Prior to MariaDB 5.3, the `index_merge`

access method supported `union`

, `sort-union`

, and `intersection`

operations. Starting from MariaDB 5.3, the `sort-intersection`

operation is also supported. This allows the use of `index_merge`

in a broader number of cases.

This feature is disabled by default. To enable it, turn on the optimizer switch `index_merge_sort_intersection`

like so:

SET optimizer_switch='index_merge_sort_intersection=on'

Prior to MariaDB 5.3, the `index_merge`

access method had one intersection strategy called `intersection`

. That strategy can only be used when merged index scans produced rowid-ordered streams. In practice this means that an `intersection`

could only be constructed from equality (=) conditions.

For example, the following query will use `intersection`

:

MySQL [ontime]> EXPLAIN SELECT AVG(arrdelay) FROM ontime WHERE depdel15=1 AND OriginState ='CA'; +--+-----------+------+-----------+--------------------+--------------------+-------+----+-----+-------------------------------------------------+ |id|select_type|table |type |possible_keys |key |key_len|ref |rows |Extra | +--+-----------+------+-----------+--------------------+--------------------+-------+----+-----+-------------------------------------------------+ | 1|SIMPLE |ontime|index_merge|OriginState,DepDel15|OriginState,DepDel15|3,5 |NULL|76952|Using intersect(OriginState,DepDel15);Using where| +--+-----------+------+-----------+--------------------+--------------------+-------+----+-----+-------------------------------------------------+

but if you replace `OriginState ='CA'`

with `OriginState IN ('CA', 'GB')`

(which matches the same number of records), then `intersection`

is not usable anymore:

MySQL [ontime]> explain select avg(arrdelay) from ontime where depdel15=1 and OriginState IN ('CA', 'GB'); +--+-----------+------+----+--------------------+--------+-------+-----+-----+-----------+ |id|select_type|table |type|possible_keys |key |key_len|ref |rows |Extra | +--+-----------+------+----+--------------------+--------+-------+-----+-----+-----------+ | 1|SIMPLE |ontime|ref |OriginState,DepDel15|DepDel15|5 |const|36926|Using where| +--+-----------+------+----+--------------------+--------+-------+-----+-----+-----------+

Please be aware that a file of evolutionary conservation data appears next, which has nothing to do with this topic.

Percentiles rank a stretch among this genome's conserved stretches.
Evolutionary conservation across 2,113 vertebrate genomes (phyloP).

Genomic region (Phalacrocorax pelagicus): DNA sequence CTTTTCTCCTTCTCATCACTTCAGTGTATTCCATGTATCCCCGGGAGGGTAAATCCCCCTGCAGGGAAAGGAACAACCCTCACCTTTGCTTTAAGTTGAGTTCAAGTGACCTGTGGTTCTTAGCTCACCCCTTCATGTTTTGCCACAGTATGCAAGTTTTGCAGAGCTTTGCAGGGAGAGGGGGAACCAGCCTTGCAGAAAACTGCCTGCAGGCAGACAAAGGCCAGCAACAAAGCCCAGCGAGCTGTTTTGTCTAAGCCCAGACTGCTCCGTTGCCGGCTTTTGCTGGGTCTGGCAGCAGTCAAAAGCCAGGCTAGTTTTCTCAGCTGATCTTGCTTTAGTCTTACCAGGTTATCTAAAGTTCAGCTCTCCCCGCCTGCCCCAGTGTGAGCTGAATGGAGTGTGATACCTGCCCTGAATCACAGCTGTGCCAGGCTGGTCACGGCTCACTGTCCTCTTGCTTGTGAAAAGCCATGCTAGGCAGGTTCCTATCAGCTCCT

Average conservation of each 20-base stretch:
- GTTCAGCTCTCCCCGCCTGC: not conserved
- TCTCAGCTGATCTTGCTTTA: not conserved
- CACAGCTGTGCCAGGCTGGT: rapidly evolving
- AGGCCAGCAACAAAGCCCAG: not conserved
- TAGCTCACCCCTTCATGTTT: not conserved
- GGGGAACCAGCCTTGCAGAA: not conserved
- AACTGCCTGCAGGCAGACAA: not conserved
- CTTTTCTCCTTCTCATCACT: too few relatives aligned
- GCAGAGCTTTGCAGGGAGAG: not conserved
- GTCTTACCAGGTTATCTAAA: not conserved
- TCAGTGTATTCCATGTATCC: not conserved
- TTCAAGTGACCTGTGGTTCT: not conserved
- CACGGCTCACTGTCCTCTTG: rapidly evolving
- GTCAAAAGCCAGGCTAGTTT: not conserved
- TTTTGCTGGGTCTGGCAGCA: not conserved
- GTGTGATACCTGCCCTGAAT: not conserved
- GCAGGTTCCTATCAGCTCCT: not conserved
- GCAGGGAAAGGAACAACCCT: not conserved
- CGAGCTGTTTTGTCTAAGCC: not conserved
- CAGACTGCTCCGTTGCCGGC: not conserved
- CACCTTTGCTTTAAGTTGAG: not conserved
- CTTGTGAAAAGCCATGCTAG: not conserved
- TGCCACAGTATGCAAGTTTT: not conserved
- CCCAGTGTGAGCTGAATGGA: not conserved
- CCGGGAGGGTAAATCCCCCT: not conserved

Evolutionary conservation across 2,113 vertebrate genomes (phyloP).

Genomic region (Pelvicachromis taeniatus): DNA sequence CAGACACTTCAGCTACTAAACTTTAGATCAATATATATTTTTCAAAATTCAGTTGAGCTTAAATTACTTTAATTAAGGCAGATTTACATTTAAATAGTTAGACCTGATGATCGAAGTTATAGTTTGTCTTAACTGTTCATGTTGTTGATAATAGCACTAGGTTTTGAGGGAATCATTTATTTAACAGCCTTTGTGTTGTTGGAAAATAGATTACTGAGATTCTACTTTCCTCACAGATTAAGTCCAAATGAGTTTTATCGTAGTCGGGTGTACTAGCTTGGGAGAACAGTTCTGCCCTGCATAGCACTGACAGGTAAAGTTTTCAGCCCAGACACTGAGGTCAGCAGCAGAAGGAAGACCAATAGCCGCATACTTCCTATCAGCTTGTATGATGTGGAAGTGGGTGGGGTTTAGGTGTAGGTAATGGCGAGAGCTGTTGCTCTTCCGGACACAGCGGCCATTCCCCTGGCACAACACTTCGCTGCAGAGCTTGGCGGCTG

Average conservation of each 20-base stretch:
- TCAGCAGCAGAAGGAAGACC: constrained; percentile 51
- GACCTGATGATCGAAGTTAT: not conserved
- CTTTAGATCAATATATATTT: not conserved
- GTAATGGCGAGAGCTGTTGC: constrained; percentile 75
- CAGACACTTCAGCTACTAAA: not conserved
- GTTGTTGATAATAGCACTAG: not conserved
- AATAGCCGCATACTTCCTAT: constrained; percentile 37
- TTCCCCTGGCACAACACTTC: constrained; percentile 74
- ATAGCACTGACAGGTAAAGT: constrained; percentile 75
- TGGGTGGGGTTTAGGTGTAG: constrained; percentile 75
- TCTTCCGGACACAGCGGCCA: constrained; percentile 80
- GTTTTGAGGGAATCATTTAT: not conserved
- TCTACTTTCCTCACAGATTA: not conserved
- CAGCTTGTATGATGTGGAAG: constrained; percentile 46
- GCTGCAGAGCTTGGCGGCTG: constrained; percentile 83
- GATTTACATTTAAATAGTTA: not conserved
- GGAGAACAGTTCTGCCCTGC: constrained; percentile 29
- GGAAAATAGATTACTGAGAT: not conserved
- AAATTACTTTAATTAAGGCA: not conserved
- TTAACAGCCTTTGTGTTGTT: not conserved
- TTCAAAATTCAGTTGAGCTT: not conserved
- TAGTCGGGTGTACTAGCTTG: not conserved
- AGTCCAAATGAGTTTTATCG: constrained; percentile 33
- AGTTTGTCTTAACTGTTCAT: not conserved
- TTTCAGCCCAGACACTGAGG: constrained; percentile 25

The latter query would also run 5.x times slower (from 2.2 to 10.8 seconds) in our experiments.

In MariaDB 5.3, when `index_merge_sort_intersection`

is enabled, `index_merge`

intersection plans can be constructed from non-equality conditions:

MySQL [ontime]> explain select avg(arrdelay) from ontime where depdel15=1 and OriginState IN ('CA', 'GB'); +--+-----------+------+-----------+--------------------+--------------------+-------+----+-----+--------------------------------------------------------+ |id|select_type|table |type |possible_keys |key |key_len|ref |rows |Extra | +--+-----------+------+-----------+--------------------+--------------------+-------+----+-----+--------------------------------------------------------+ | 1|SIMPLE |ontime|index_merge|OriginState,DepDel15|DepDel15,OriginState|5,3 |NULL|60754|Using sort_intersect(DepDel15,OriginState); Using where | +--+-----------+------+-----------+--------------------+--------------------+-------+----+-----+--------------------------------------------------------+

In our tests, this query ran in 3.2 seconds, which is not as good as the case with two equalities, but still much better than 10.8 seconds we were getting without `sort_intersect`

.

The `sort_intersect`

strategy has higher overhead than `intersect`

but is able to handle a broader set of `WHERE`

conditions.

`index_merge/sort_intersection`

works best on tables with lots of records and where intersections are sufficiently large (but still small enough to make a full table scan overkill).

The benefit is expected to be bigger for io-bound loads.

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https://mariadb.com/kb/en/index_merge_sort_intersection/